Walsh debunks the rigmarole of kicking for goal
All Blacks five eighth Dan Carter lines up a kick at the goal during the Rugby Union Bledisloe Cup Australia v New Zealand rugby test match at Eden Park in Auckland, New Zealand, Saturday, August 2, 2008. AAP Image/Photosport, Andrew Cornaga
Wowsers. What a collector’s item of sparkling goal kicking from Luke Walsh on Saturday night!
The Penrith halfback’s spotless 11 from 11 was a magnificent showcase of accuracy from sideline to sideline, not to mention a perfect accompaniment to the razzle dazzle being served up by the Panthers on the CUA turf against a porous Warriors defence.
But it wasn’t just the results of the metronomic slipper show that knocked my socks off. In my eyes, there was something else that stood out from Walsh’s marksman masterclass.
The whole thing packed minimal histrionics.
With every raise of the touchies’ flags, it affirmed the fact that there is still a place in the game for a dull, dime-a-dozen kicking action.
In recent times, boring and undistinguished routines have been under attack by a wave of alternative converters and their intricately detailed approaches.
So why is the ‘Goalkicking for Dummies’ manual slowly becoming eroded as a reading choice by the sharpshooters across all codes?
Up until recently, capably kicking a dead ball used to be so simple.
Settle down, wipe away some sweat, secure your mouthguard in some disgusting pocket of your body, take some right-angled steps and slot the thing through to papa.
But somewhere along the timeline of kicking history, theatrics and contortions became de rigeur. Just punching the footy over and/or through a set of poles is no longer enough.
Nowadays, you need an abstract statue pose followed by an audition for the Bolshoi Ballet to be in the running for kicking tee duties.
Cast your mind back.
Remember the uproar when ‘around the corner’ kicking first came in to the codes? Traditionalists of the toe poke lost their shizen at the time at what was considered a totally ludicrous newfangled method!
Then fast forward to the emergence of Ian ‘Chook’ Herron.
This wacky winger was considered a rugby league outcast with his blend of neck twisting and hot-stepping. Nobody imagined that things were going to get any weirder than him.
Cue Jonny Wilkinson in the heavenly game with the first of the stone sculptured poses, and then the nutcase workings of Mark Riddell, who seemed to be placing some kind of mid-air blessing on the Steeden just before he gave it the boot.
This lead to the current golden era we find ourselves in.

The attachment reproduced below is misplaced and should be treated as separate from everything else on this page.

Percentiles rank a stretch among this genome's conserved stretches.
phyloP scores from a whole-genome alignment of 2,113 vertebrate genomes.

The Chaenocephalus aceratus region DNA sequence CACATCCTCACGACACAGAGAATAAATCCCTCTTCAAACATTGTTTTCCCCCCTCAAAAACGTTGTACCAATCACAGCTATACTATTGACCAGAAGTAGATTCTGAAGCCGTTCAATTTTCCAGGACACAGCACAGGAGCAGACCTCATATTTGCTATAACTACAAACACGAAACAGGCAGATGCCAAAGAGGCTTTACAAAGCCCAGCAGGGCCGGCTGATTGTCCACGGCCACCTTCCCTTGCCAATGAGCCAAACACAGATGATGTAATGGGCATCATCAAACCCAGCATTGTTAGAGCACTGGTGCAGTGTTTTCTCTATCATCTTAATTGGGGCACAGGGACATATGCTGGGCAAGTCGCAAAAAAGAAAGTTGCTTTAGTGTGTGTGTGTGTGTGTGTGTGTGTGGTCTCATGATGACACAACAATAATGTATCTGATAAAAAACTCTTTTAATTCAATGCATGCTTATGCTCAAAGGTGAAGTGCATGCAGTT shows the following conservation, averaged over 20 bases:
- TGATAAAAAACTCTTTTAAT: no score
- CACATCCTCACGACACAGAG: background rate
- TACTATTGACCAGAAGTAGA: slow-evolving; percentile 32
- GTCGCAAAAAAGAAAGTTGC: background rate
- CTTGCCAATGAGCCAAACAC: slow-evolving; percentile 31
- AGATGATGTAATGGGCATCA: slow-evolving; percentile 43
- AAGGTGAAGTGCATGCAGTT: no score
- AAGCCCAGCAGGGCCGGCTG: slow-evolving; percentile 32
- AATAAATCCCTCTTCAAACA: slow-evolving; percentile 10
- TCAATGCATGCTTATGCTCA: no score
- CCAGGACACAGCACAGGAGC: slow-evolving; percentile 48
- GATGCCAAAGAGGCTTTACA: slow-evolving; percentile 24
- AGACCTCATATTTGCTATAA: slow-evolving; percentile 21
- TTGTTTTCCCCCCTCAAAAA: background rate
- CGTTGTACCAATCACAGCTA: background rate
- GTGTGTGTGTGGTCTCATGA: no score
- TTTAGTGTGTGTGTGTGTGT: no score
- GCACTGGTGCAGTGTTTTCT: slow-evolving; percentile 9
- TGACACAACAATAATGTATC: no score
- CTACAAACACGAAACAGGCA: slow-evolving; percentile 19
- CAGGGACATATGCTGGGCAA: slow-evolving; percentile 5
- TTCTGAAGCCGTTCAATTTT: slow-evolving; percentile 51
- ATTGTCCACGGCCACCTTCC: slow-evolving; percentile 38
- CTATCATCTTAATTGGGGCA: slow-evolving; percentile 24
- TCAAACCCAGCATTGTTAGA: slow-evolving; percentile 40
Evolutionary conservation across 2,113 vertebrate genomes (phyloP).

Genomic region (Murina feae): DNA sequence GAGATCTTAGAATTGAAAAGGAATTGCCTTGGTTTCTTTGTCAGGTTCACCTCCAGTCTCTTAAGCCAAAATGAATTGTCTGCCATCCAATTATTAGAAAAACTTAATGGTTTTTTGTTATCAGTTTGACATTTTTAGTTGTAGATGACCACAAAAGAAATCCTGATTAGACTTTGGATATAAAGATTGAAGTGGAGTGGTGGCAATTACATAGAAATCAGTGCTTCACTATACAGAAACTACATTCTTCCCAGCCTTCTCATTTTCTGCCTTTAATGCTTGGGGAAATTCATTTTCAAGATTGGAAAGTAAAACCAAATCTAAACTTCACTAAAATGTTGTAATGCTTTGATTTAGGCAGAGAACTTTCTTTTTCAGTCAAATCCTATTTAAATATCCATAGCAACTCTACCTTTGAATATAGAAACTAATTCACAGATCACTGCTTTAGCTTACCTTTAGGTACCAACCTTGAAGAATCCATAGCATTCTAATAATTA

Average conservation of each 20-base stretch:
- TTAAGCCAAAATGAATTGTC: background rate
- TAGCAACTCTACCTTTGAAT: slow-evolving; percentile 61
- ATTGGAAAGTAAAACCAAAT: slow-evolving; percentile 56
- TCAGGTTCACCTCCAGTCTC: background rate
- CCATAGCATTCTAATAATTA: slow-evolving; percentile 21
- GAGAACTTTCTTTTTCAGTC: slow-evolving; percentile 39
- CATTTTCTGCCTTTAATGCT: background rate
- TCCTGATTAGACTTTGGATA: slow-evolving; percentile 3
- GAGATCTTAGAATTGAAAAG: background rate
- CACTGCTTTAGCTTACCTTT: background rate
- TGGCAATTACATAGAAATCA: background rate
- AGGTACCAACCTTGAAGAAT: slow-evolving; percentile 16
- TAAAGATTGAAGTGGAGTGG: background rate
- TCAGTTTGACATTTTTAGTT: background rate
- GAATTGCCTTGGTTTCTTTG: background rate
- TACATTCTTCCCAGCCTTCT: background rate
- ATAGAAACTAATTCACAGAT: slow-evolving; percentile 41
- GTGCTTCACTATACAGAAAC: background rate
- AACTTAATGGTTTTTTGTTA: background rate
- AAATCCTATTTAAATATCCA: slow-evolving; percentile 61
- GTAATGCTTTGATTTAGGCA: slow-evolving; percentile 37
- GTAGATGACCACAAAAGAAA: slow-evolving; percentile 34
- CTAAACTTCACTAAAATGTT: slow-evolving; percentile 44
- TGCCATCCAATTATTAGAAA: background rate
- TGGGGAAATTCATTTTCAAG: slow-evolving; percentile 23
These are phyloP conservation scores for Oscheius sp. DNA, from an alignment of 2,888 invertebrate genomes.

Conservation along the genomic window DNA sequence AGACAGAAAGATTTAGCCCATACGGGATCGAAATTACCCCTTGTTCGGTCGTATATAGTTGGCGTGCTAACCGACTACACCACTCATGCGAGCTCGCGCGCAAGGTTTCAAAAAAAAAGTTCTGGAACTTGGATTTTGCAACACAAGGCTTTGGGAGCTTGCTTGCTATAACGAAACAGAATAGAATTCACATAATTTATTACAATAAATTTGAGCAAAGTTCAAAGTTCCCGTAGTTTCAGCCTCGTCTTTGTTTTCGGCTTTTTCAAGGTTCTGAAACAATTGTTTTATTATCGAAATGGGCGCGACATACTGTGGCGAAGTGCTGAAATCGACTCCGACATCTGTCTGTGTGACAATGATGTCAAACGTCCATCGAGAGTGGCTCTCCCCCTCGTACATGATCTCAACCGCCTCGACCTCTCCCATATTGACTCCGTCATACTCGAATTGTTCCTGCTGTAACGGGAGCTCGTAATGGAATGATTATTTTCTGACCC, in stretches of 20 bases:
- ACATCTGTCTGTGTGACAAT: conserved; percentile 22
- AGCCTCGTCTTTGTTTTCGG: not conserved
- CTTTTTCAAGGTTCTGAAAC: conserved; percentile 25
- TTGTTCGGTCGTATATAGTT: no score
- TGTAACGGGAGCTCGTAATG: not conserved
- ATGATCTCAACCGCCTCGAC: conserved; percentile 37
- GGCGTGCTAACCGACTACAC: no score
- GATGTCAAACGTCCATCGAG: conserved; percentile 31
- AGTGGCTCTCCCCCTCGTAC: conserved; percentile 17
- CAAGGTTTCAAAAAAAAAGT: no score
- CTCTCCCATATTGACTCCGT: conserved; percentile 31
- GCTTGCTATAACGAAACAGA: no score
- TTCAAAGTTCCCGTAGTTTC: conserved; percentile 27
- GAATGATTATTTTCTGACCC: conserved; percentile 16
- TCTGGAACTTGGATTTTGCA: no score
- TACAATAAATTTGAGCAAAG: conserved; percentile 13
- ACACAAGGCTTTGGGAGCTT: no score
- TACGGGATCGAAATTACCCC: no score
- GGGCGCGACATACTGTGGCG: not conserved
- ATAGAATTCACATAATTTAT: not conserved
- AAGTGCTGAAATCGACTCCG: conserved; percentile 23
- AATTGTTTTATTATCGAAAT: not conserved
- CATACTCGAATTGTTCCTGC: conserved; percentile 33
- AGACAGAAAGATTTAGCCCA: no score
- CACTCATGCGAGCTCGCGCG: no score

There’s one of modern footy’s most bizarre and long-winded routines with Jamie Soward’s version of a sedated soldier whose compass is playing up, which is complimented by Quade Cooper’s regular reminder that his favourite comic hero is Superman.
James O’Connor jumped on board for a while with his own zany stylings before coming to his senses when he realised the robot dance went out of fashion for a reason.
Don’t forgot those who appear to be experiencing debilitating stomach cramps while they carefully hold a fragile baby chicken in cupped hands, that being Adam Reynolds, Berrick Barnes and Jarrod Croker.
And the insanity isn’t just confined to the rugby codes either.
What about in the AFL?
There are extra trimmings on the usual stale bread and butter provided by West Coast’s Josh Kennedy and St Kilda’s Ahmed Saad.
Kennedy’s attention-seeking feet take over the whole show and regale the crowd with their version of the stutter rap, while Saad somehow incorporates a lazy Sunday arvo stroll that seemingly stretches from Coogee to East Perth.
There’s no doubt about it. The modern kicking culture has evolved in to something weirder than that slouching windmill dance your uncle does at family functions.
Does anybody have an intelligent explanation for this?
I’m sure many would say that it’s another sign that the psychological aspect of professional sport is becoming further prevalent, and fair enough. But could it be more than this?
Are managers and marketers encouraging their charges to build a brand through individuality? Is it time wasting? Or loss of bets with long-term consequences?
Or are footy players convinced that pretending to pray in a state of semi-constipation is genuinely effective when piloting a leather pillow on a beeline?
Whatever the reason, long may it continue.
I acknowledge the successes of guys like Walsh and their staple routines. Good luck to them all.
But there’s no doubt there is something entertaining about watching athletes blindly devote to their boot-scooting security blankets.
For some kickers, it seems keeping it straight relies on being slightly twisted.
Dane was named best and fairest in the 2004 Bathurst mixed indoor cricket competition. With nothing in the game left to achieve, he immediately retired at his peak to a reclusive life ensconced in the velvet of organised contests. Catch the man here: @eld2_0